Campbelltown and Newcastle became grand prix venues.

Results were spectacularly unsuccessful. The costs were enormous as all infrastructure had to be shipped in. Athletes performed poorly at the sub-standard venues and the previously successful AA series was hidden from mainstream media coverage.

Marketing expenses jumped from $775,000 to $1.3 million.

Crowds dwindled, media coverage trickled to a stop, and athletes became disenchanted competing in country venues.

Many remembered competing in Melbourne with crowds in excess of 10,000, or in Sydney when Carl Lewis performed to a packed house or in Adelaide when Linford Christie and Colin Jackson entertained more than 8000 fans. The first ever event in Campbelltown attracted fewer than 800 people.

The new AA continually remarked that previous success was just a figment of the imagination. “The series has never been as successful as it is now” was a mantra continually chanted by the management and board.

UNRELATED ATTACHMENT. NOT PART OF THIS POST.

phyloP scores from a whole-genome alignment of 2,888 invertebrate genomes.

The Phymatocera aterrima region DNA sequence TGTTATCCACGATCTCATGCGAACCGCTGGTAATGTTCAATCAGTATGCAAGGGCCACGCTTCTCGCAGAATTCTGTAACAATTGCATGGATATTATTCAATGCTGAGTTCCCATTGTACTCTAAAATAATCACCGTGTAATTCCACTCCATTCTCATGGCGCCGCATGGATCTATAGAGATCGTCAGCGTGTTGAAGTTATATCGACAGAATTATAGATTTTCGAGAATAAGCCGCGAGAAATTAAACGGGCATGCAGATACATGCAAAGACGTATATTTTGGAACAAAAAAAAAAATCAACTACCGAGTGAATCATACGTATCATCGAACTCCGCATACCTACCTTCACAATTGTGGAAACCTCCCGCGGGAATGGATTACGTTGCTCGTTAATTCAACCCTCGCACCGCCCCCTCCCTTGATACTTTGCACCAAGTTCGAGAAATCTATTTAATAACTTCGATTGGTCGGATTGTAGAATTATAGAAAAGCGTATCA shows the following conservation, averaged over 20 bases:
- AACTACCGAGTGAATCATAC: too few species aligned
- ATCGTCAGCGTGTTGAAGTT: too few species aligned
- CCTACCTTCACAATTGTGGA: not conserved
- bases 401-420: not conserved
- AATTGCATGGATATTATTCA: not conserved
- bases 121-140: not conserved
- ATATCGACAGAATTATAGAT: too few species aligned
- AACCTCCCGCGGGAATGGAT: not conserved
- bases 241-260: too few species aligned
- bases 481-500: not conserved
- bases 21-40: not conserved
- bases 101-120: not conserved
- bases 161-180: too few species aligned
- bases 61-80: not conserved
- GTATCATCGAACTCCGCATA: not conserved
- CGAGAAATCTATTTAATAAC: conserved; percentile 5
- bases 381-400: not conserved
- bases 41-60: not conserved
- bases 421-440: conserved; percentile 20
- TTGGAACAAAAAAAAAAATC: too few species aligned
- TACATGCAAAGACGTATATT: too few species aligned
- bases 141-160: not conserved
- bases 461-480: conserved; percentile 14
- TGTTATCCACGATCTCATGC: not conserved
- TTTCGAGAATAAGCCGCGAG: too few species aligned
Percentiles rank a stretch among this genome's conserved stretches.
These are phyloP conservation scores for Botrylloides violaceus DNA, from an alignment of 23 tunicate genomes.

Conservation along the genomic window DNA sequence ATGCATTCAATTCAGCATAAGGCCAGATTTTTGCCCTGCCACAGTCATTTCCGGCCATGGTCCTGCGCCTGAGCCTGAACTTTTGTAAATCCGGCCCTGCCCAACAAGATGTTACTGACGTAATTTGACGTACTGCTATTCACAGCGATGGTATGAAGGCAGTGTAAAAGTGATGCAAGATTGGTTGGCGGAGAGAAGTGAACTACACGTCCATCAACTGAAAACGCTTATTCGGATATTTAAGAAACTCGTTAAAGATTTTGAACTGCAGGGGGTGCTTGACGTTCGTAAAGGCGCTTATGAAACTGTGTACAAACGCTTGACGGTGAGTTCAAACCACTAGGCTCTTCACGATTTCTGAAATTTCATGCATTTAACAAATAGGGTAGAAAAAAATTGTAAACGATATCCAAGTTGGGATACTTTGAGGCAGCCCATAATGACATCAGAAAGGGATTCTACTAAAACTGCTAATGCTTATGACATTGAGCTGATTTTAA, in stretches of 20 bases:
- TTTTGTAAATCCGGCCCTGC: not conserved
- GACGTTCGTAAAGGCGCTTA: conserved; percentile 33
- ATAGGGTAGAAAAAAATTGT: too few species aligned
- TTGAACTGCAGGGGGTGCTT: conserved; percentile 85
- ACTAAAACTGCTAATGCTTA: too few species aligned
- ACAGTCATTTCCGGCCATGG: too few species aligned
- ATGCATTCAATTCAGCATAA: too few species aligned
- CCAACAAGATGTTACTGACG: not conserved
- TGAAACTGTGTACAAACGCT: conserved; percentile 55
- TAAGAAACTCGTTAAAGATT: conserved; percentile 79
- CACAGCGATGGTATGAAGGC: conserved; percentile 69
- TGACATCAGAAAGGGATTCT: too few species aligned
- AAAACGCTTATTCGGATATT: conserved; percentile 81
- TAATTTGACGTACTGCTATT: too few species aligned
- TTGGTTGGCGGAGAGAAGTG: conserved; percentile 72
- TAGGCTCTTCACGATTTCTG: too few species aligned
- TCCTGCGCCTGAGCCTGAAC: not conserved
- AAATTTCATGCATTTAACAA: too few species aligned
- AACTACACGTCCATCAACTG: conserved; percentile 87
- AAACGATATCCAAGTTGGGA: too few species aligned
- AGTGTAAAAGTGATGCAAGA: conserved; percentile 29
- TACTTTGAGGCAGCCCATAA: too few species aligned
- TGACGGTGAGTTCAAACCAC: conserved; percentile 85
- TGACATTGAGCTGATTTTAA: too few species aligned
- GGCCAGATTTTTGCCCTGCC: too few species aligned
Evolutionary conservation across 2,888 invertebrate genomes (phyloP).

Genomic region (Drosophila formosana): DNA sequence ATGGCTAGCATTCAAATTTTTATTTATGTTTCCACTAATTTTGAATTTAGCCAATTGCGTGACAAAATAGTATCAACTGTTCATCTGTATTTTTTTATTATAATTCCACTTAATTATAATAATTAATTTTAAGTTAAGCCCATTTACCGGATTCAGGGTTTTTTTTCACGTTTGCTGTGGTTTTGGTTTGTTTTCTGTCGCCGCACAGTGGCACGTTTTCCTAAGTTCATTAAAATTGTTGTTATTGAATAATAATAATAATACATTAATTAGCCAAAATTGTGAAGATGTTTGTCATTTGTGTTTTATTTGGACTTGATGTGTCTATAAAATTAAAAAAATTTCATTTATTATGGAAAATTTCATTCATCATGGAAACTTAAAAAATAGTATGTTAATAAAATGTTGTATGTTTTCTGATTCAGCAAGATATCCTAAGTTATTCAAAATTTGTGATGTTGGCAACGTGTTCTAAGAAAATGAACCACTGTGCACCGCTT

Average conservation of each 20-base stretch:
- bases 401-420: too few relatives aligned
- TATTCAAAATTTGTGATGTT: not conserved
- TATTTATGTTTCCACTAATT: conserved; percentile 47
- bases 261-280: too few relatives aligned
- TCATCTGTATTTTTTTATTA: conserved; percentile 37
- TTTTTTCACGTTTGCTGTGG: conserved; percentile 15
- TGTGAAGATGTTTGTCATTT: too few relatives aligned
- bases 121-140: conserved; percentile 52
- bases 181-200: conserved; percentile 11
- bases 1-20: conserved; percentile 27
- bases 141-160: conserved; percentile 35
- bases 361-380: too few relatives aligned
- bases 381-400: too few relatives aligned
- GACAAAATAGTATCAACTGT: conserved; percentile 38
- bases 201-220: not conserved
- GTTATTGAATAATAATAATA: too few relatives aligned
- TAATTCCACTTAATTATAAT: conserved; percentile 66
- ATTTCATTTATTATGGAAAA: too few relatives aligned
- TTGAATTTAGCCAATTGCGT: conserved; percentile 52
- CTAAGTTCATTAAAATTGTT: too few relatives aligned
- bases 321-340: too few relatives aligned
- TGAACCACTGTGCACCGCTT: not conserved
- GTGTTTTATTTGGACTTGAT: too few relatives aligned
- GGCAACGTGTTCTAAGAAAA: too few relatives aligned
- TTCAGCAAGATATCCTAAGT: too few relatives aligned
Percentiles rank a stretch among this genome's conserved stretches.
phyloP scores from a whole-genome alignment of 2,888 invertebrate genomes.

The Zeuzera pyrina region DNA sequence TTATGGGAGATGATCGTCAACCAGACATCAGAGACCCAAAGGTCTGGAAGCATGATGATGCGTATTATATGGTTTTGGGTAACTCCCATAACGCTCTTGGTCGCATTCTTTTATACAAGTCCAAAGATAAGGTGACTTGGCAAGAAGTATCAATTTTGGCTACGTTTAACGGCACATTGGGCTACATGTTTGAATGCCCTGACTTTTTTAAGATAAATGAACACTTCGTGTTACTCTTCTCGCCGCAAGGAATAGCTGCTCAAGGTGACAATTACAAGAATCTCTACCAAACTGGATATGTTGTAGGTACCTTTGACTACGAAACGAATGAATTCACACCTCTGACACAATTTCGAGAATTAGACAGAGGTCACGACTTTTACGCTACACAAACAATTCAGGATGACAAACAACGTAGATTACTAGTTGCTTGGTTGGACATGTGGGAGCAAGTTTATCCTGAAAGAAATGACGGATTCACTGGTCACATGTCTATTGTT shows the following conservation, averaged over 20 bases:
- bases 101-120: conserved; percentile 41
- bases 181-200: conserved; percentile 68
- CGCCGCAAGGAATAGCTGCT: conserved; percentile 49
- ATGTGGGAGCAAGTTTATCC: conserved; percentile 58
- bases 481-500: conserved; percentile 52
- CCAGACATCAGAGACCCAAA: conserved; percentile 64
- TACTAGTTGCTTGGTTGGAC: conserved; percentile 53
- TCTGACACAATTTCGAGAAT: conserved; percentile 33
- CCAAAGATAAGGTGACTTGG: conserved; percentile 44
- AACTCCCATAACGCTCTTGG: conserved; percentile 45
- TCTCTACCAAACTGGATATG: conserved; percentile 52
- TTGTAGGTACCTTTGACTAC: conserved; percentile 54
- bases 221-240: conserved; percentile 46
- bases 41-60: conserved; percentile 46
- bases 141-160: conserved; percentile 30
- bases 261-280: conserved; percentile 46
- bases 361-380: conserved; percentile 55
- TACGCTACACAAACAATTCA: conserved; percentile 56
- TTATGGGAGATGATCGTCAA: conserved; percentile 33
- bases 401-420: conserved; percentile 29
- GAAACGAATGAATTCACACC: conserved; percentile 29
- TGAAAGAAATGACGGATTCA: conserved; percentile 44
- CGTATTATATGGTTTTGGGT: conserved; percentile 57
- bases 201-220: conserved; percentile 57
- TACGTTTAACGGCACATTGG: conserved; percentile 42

2001 also saw the great Diggers debacle. After running a national competition to come up with the name for the Australian Athletics Team, an expert panel made their selection. Elliott and Allatson weren’t convinced on the marketing cache of the winning name and the name Diggers was invented. AA staff trolled through the entries to find someone who had suggested that name so they could have a prize winner.

The public outcry that ensued was an obvious result at a time when our last remaining real-life diggers were hanging up their slouch hats.

At the 2001 World Championships all hell broke lose. Talkback boards melted down and Allatson was forced into a back down after two days of attempting an embarrassing defense.

In an attempt to recover, Elliott and Allatson invented the ‘Lest we forget’ fun runs. Another drain on AA funds that is yet to produce a profit or any meaningful benefits to the RSL.